Booking.com
Showing posts with label WWF. Show all posts
Showing posts with label WWF. Show all posts

Saturday, 27 May 2017

#Indonesia - Saving coral reefs

.
As an archipelago, Indonesia is rich with pristine coral reefs. However, their existence is being threatened by destructive fishing, excessive tourism and marine accidents.

To accidents have already occurred in 2017. The first happened in the Karimunjawa islands, Jepara regency, Central Java, in February, when a vessel carrying coal hit coral reefs. The second accident involved a cruise ship that crashed into coral reefs in Raja Ampat, West Papua, in March.

Coral reefs are home to 25 percent of marine life, according to WWF.
A damaged coral reef cannot be restored to its original condition and needs at least 10,000 years to regrow naturally.

  FOR THE BEST GLOBAL HOTEL & FLIGHT BOOKINGS

.
PT Pura Baruna Lestari, a private company at Sambangan Island in the Karimunjawa Islands, has tried to transplant coral reefs to speed up the growing process. Any efforts to rehabilitate and enhance the reefs are necessary, especially in transplanting coral colonies to reefs.

“We cut coral stems from their colony in the seabed and bring them to the land to cut them into smaller pieces. The little stems are planted in small pots and cemented. They are soaked in a big tub for two days and brought back into the seabed and planted in the three-to five-meter deep waters,” said Daniel Jackson, a coral reef transplant expert at Pura Baruna Lestari.

Marine Diving Club members of the Diponegoro University’s School of Marine and Fishery study transplant techniques in Sambangan Island.

“We can learn by doing instead of just [learning about] the theory. We also know the habitat and the character of coral reefs,” said one of the students, Siti Yasmina Enita.

The different kinds of corals that can be transplanted, include Acropora, Montipora, Pocilopora, Cypastrea and Stylopora, among others.

The transplanted coral reefs can grow in at least three months. Some are ready to be harvested and exported to Europe and the United States.

Source - TheJakartaPost

Sunday, 30 April 2017

Hungry elephants in Sumatra destroy local plantations

.
Locals have called on authorities to take action to drive away three wild elephants, which came close to residential areas in Bengkalis regency, Riau province and destroyed palm and crop plantations.
The herd of the endangered animal had visited Jl. Rangau, Pematang Pudu subdistrict, Mandau district, in the past two weeks, but it was only in the past week that they began eating the local’s plantations, local Nimrot Sinaga said.
“They also destroyed an 8-hectare 3-year old palm plantation, which belongs to my parents,” he said on Friday.
The elephants usually came at night, he said, adding that he and the other residents tried to drive the elephants away using firecrackers. However, the elephants remained circling the area as other residents also tried to cast them away from the opposite direction.
He predicted that the three elephants are one family as they comprised of two adults and one calf around five years old.
“We expect the Riau Natural Resource Conservation Agency [BKSDA] will soon deploy a tamed elephant to lead the wild elephants away from the plantations and residences,” he said.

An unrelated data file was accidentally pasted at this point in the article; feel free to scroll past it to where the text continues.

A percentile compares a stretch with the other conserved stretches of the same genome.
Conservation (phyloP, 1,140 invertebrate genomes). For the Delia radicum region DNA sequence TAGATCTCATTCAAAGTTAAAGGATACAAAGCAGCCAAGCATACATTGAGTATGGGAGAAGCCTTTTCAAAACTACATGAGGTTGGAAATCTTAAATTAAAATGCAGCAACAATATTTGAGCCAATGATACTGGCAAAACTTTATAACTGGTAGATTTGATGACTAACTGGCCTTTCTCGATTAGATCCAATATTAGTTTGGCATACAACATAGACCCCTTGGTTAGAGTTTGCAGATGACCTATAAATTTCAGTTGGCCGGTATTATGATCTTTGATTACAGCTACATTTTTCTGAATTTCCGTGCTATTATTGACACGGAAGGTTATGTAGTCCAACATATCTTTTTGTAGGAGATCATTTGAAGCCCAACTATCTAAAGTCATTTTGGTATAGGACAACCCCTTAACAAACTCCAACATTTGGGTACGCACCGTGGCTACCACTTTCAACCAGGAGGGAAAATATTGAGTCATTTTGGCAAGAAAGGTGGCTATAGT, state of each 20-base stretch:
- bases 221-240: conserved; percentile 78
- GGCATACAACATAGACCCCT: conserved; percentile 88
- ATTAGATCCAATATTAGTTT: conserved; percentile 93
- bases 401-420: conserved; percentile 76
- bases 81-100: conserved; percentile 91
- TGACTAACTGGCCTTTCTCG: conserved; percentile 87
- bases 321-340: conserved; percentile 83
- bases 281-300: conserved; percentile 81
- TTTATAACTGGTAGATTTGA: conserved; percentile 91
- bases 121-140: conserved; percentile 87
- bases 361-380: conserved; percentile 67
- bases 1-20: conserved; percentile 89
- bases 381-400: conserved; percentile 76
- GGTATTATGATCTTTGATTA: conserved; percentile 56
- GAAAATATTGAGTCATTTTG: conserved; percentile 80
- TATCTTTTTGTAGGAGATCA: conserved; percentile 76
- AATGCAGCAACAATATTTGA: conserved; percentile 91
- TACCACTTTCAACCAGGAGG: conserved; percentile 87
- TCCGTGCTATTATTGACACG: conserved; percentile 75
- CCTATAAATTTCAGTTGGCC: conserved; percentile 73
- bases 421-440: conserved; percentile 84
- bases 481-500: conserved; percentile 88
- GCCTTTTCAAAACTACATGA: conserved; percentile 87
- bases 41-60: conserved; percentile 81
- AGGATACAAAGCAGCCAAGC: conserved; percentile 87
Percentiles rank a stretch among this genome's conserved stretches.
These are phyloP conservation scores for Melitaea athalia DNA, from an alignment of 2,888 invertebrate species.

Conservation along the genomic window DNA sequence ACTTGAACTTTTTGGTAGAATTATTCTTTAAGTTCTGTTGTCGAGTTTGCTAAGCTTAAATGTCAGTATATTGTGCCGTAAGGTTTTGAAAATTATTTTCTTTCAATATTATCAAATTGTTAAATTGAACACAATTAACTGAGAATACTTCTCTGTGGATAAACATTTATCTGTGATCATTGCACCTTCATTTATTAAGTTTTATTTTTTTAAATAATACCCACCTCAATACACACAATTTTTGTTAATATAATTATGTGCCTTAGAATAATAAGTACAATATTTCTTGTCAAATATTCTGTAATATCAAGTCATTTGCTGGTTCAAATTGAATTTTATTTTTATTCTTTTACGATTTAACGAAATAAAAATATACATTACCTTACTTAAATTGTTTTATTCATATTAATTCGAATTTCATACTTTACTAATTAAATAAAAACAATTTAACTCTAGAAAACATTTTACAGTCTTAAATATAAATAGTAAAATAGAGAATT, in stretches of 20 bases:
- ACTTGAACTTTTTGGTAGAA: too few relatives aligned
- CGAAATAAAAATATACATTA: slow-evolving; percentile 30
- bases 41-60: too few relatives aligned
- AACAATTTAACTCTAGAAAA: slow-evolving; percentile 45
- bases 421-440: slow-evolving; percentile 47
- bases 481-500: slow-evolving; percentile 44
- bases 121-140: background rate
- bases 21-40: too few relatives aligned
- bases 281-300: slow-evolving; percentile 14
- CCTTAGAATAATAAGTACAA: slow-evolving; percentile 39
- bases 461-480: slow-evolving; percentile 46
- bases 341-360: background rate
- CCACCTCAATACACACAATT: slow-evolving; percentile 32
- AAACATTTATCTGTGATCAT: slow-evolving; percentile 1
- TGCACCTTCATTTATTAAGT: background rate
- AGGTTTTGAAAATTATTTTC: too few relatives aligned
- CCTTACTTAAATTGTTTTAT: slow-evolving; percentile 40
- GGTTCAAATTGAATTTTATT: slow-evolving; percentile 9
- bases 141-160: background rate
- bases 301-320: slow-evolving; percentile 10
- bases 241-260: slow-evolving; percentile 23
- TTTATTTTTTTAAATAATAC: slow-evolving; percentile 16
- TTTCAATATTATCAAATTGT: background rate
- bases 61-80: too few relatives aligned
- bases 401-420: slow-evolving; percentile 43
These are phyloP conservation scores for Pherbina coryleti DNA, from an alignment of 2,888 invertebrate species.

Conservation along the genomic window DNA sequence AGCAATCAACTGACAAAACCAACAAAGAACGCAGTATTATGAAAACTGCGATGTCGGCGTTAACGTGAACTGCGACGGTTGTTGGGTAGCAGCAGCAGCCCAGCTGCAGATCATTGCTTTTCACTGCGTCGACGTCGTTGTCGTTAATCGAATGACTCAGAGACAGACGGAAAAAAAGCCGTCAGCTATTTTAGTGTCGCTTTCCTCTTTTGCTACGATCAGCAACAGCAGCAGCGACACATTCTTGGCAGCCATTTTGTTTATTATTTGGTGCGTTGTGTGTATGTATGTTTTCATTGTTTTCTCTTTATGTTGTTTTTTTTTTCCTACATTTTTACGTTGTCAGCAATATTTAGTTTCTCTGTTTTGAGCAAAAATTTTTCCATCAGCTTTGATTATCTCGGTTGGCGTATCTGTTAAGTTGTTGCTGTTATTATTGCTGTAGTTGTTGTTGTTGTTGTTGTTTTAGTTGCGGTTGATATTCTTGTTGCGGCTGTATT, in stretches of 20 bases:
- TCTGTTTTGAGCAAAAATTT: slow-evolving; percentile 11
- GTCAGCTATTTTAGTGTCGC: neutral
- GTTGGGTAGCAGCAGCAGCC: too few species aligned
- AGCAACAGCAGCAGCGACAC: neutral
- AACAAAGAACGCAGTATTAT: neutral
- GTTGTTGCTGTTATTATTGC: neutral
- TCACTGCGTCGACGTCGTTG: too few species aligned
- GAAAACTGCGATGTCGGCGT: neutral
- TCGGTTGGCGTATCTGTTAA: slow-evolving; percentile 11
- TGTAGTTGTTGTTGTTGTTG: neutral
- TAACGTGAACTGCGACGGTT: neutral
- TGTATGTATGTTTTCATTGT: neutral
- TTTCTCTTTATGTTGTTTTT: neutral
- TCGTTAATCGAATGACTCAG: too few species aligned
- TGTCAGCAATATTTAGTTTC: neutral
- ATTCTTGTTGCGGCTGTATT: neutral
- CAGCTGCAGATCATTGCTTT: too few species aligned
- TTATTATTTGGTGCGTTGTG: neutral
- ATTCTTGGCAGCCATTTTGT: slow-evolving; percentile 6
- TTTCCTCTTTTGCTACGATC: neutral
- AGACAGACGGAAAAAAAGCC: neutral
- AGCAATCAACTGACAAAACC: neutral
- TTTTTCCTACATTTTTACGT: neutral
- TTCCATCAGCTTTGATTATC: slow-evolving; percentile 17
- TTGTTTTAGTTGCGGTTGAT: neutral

.
.
 Tamed elephants are usually used to mitigate conflict between wild elephants and humans.
Nimrot said if authorities did not take swift action, he feared the local people would not be able to contain their anger as their palm plantations were eaten by the elephants. He said the elephants ate the palm shoots, which will kill the trees.
Besides palms, the elephants also ate other crops including sweet potatoes, beans and many other kinds of vegetables.
“If they keep causing restlessness among locals, I fear for their safety. They are protected animals, but their lives could be at risk,” he said.
Meanwhile, Mandau district head Djoko Edy Imhar said he had contacted Riau BKSDA to report the incident.
“BKSDA must lead the wild elephants away from local residences and plantations to prevent any possible conflicts,” he said.
.
 .
Agency official R. Hutajulu said his office had assigned a team to monitor the wild elephant’s movements. It was detected that they were around the Jambon public cemetery and the team would try to lead them to Talang Forest at night.
From this monitoring, it was known that the herds’ movements were slow as one of the adult elephants could not walk properly. The elephant’s leg was wounded from a trap, which struck it some time ago. The agency’s team had treated the wound, but he said the healing process might take a while as the wound was on the elephant’s foot.
Hutajulu urged people not to get panicky if the three wild elephants passed their yards while they were herded to the Talang Forest.
“People must remain calm as Riau BKSDA is following their movements. It is better for people to stay at a safe distance so the elephants do not feel threatened and chase people instead,” he said.
The rampant conversion of forests into plantations has increased the rate of human-elephant conflicts in the country. Data from the World Wildlife Fund (WWF) Indonesia in 2015 showed that Indonesia had the highest number of human-elephant conflicts in Asia.
.
 Source - TheJakartaPost